Quarter Pounder with Cheese, medium fries, and a medium soda has 1,100 calories, 57 percent of the day's fat and half a day's sodium. Ordering a cheeseburger, water, and kids French fries à la carte, however, has just 410 calories, 26 percent of the day's fat, and 31 percent of the day's sodium. The bucket of calories you end up saving? 690.
Admittedly, it sounds a bit odd. But if you typically order the restaurant's most popular dish, you may be increasing your risk of foodborne illness. To keep up with demand, many restaurants pre-make their top selling dishes before the lunch and dinner rush. That means the food is simply sitting around collecting bacteria and developing food-borne illnesses—especially if it's something slathered in mayo and wrapped in a bag, like a chicken sandwich or a burger, explains Howard Cannon, author of The Complete Idiot's Guide to Starting A Restaurant. Less popular dishes are more likely to be prepared to order, so stick with those.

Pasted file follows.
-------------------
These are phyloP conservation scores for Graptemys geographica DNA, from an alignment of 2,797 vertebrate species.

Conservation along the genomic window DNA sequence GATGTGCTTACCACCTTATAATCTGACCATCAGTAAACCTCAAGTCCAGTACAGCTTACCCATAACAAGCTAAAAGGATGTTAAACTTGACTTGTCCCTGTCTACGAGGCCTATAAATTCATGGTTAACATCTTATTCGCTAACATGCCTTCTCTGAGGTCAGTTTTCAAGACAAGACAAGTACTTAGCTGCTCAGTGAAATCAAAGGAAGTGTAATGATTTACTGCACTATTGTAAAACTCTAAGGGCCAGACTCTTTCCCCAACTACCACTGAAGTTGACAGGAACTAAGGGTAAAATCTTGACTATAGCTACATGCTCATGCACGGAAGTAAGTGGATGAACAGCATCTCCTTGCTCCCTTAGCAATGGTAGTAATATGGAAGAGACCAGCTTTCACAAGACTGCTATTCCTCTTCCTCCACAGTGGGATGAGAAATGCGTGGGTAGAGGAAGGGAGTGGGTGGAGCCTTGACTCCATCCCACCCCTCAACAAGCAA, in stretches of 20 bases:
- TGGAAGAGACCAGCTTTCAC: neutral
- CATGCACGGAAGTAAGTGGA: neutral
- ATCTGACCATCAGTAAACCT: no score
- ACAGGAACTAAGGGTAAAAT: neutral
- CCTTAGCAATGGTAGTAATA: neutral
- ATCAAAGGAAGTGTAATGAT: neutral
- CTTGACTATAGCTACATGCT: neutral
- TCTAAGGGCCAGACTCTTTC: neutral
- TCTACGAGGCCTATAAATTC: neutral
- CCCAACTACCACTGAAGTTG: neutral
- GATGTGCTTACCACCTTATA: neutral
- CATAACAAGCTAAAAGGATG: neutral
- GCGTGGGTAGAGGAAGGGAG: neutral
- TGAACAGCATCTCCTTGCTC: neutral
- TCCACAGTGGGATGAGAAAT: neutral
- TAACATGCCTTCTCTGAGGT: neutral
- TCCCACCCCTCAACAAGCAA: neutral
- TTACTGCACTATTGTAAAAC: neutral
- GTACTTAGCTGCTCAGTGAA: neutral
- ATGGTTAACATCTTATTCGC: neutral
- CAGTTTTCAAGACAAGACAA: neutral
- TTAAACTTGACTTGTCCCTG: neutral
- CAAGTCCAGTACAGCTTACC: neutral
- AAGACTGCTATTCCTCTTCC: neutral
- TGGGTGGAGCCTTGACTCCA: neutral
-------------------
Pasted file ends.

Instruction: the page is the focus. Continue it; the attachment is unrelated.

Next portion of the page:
Ordering an omelet or an egg sandwich from a local eatery is probably a safe bet, but a fair number of chain restaurants don't use fresh eggs in their kitchens. Often the patty-shaped eggs for sandwiches come frozen and restaurants will simply zap them in the microwave, while other times, eateries buy dehydrated eggs and simply bring them back to life with liquid. Some restaurant chains also bulk up their eggs with calorie-packed pancake batter—yes, we said pancake batter—to stretch their dollar further and bring in more profit. To play it safe, ask for hard boiled eggs or eggs sunny side up. Unlike scrambled eggs and omelets, it's hard to make a yolky egg look fresh and "pure" if it's not. For even more scary morning meals, check out (and steer clear of) these 20 Worst Breakfasts in America.
Get this: About 70 percent of all lemons at restaurants are contaminated with bacteria, according to a Journal of Environmental Health study of 76 lemons from 21 restaurants.
Unless you actually see the bartender or waitress wearing gloves and using tongs to place your lemon wedge on your drink, your best bet is to stay away while dining out. When you're at home, though, citrusy detox water gets the green light!